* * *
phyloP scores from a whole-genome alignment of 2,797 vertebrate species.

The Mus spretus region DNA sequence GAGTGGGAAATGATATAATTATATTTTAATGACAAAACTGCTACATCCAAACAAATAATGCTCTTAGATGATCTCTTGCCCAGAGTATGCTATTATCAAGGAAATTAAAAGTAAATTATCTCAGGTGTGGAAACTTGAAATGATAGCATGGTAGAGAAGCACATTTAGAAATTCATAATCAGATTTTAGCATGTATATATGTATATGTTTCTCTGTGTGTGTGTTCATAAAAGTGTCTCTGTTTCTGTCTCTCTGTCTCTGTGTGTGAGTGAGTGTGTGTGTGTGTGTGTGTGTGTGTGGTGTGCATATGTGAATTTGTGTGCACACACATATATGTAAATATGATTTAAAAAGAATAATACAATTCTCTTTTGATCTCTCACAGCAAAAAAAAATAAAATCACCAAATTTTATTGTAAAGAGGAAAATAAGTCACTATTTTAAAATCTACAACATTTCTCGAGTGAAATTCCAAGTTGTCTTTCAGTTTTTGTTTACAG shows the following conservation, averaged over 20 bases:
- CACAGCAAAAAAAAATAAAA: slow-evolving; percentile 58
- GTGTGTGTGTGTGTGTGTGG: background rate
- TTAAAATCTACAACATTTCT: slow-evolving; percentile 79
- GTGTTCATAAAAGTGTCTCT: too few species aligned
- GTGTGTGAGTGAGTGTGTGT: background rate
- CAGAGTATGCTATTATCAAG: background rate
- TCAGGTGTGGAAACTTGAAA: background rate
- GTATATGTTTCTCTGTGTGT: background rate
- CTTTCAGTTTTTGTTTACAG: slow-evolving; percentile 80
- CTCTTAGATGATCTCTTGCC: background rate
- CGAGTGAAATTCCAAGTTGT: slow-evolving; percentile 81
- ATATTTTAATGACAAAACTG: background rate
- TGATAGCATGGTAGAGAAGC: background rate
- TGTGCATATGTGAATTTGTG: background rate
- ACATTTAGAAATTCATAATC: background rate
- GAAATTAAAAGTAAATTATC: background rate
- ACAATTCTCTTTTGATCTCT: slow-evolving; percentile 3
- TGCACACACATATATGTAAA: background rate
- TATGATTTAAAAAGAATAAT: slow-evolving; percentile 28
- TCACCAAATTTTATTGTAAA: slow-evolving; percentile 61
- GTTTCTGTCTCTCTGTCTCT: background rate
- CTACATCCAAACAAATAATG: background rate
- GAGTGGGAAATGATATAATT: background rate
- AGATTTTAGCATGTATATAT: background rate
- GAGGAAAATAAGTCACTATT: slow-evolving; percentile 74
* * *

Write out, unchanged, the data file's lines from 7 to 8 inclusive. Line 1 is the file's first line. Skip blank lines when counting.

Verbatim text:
- GTGTGTGAGTGAGTGTGTGT: background rate
- CAGAGTATGCTATTATCAAG: background rate